A Girl on the Shore Manga Review

4995258-01-800x491

From the creator of Oyasumi Punpun, Inio Asano brings us a story of adolescent love, sex, and mental illness between two middle school friends. Originally published in Manga Erotics F, it was picked up for western publication by Vertical where they released all 20 chapters in one omnibus version. I honestly haven’t had to chance to check out Punpun for myself yet, but if it’s anything like A Girl on the Shore, I’m excited to see what kind of story Asano crafts and what kind of art he presents us with. After reading this manga, I almost want to say that this was what I was looking for when I went into Scum’s Wish, a gritty story about casual sex between two people who have a relationship complicated by fear and mental illness. And, while it doesn’t hold back on its displays of sex and exploration, I never felt like these scenes were there purely for our titillation rather they acted as a key component in our understanding of these two juvenile’s relationship to themselves and each other.

A Girl on the Shore follows the lives of two middle school students, Koume and Keisuke, as they develop a relationship based around casual sex and the need for something more. Koume looks to Keisuke as a rebound companion after the playboy Misaki loses interest in her, but soon finds herself enjoying their time together. Keisuke has confessed his love for Koume multiple times before, and agrees to help her get over the self-involved Misaki, but things quickly become clouded as the anniversary of his brother’s suicide fast approaches.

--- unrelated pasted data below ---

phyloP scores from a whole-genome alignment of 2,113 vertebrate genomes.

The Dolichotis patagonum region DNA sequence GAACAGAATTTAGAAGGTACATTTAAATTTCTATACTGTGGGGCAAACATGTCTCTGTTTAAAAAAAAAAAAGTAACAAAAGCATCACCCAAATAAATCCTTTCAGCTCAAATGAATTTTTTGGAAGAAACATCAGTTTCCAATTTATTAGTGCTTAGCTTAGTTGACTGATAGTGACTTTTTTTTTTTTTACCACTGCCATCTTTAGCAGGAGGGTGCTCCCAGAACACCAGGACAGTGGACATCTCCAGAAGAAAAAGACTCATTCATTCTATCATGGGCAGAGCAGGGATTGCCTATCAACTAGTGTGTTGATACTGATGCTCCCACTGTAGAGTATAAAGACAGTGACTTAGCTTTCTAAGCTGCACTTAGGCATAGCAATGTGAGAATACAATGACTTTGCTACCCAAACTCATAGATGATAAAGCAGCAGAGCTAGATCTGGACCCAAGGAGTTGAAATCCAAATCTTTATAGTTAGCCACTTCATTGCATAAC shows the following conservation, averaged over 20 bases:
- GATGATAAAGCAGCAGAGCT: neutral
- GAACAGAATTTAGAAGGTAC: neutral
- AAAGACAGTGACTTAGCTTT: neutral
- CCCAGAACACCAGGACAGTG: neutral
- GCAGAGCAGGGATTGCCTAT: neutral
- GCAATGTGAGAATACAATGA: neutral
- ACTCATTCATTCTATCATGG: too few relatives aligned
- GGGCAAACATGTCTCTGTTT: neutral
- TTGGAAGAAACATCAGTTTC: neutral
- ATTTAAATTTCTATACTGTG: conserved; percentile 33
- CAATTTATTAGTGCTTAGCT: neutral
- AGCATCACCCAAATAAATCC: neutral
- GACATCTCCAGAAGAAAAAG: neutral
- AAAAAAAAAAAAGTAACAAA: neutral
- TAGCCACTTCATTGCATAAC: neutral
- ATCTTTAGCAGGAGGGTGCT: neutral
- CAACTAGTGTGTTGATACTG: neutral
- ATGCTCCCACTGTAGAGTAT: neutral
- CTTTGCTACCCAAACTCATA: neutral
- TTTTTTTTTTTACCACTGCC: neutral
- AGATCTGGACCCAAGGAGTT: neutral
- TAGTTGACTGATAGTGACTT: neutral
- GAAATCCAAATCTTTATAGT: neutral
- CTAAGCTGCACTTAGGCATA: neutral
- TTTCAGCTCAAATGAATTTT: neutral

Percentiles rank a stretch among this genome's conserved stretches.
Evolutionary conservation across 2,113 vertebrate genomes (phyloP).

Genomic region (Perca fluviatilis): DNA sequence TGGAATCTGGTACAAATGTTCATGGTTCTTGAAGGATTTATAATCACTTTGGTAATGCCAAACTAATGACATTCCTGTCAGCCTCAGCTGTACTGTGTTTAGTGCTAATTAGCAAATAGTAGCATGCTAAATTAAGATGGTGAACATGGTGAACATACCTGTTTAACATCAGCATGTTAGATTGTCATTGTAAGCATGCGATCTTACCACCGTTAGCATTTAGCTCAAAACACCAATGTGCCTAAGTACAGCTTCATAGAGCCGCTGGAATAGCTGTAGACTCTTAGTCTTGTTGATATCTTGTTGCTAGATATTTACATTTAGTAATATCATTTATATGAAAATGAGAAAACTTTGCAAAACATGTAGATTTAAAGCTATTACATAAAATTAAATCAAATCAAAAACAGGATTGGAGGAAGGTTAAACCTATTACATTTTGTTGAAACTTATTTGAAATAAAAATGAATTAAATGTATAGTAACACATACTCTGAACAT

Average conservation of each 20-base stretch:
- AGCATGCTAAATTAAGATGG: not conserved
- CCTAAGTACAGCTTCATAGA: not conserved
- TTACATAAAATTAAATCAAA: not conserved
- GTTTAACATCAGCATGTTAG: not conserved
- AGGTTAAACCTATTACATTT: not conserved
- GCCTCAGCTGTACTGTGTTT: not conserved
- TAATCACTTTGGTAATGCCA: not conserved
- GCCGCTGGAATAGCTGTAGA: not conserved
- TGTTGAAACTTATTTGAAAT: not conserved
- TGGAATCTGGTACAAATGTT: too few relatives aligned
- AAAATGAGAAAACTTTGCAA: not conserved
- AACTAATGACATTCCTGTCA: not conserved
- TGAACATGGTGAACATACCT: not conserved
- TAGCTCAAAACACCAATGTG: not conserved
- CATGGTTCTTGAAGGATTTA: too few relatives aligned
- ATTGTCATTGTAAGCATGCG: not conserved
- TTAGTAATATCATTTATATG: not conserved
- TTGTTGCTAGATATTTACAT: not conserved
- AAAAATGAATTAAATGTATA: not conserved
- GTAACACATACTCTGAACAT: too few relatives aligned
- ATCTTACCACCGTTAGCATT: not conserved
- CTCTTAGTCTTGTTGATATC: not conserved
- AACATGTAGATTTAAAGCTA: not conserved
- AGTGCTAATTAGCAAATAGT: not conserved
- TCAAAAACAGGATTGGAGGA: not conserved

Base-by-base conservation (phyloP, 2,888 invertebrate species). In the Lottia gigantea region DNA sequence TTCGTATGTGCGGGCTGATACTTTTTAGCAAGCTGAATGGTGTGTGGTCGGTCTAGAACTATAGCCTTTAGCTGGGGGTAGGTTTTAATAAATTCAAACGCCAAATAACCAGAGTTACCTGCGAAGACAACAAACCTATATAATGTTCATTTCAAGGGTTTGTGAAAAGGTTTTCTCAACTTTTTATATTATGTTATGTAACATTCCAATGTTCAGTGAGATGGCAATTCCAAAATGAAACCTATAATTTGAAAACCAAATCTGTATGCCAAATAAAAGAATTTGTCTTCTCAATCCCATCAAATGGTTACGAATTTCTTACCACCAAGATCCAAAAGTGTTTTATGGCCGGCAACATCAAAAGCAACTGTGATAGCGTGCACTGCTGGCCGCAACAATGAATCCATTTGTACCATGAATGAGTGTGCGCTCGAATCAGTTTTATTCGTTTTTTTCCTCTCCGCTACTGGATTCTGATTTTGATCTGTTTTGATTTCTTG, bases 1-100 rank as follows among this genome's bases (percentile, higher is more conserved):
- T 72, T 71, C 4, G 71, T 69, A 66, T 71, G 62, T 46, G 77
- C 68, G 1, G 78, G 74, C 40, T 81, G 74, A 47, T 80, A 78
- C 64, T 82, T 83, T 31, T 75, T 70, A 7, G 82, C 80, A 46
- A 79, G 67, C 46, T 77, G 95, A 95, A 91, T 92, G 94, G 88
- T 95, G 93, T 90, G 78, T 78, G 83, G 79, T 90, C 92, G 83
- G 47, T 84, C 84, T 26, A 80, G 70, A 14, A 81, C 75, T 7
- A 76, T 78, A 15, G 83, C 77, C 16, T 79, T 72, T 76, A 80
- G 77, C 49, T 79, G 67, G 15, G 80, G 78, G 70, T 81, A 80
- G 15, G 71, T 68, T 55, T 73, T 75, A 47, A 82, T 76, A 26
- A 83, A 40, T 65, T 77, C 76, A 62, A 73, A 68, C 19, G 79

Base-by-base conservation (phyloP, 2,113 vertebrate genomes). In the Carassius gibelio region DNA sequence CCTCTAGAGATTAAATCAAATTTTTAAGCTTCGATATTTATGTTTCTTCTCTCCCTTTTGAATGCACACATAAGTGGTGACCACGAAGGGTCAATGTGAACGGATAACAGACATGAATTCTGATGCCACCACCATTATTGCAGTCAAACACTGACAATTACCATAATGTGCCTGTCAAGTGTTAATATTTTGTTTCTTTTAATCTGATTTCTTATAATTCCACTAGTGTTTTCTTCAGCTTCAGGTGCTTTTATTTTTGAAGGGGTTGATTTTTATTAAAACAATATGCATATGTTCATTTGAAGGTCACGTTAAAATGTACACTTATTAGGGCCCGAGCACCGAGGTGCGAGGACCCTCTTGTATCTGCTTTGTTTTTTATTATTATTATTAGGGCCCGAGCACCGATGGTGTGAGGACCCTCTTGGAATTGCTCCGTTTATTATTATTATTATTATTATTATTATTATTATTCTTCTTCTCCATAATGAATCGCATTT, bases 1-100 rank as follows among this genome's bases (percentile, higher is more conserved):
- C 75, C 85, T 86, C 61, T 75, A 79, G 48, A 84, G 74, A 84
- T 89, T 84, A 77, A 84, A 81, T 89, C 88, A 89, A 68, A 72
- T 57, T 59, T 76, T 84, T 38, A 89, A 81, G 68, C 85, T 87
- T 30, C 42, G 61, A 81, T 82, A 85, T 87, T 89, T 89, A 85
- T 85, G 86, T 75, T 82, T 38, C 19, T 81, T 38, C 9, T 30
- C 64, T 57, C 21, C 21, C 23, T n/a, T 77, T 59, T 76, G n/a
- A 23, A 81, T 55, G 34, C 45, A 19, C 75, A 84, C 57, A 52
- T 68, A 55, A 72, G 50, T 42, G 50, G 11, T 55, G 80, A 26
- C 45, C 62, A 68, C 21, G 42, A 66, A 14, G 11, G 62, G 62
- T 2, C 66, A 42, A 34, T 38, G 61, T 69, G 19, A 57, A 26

Continue reading

The Place Promised in Our Early Days Anime Film Review

title4

The Place Promised in our Early Days is something I saw years ago but completely forgot about until I was rewatching it earlier. I also completely forgot it is a Makoto Shinkai piece, which is fairly embarrassing, and watching it again — after seeing his most recent work Your Name — has given me a much better idea of the kinds of films Shinkai likes to create. Produced in 2004, this film was Shinkai’s directorial debut and was the first time he worked with a full team and large-scale funding. Compared to Voices of a Distant Star, his other major work before this one, you can tell just how much just having a team and adequate funding can mean for a project. With high-quality animation, a great sci-fi mixed story, and skilled direction The Place Promised in Our Early Days becomes a breathtaking movie about friendship, promises, and tragedy.

The film begins with a look at a Japan split in two after Hokkaido was taken over by the Soviet Union. A large, mysterious tower in the center of the northern island looms over the rest of Japan, making the rest of the world question its purpose. Is it a weapon or some sort of machine used to study something? Three friends, Hiroki, Takuya, and Sayuri, are drawn to this tower and make a promise to fly there one day on the plane they are secretly building. But when Sayuri suddenly disappears and war begins edging ever closer, their promise is soon forgotten. That is until the area around the tower begins to disappear. Continue reading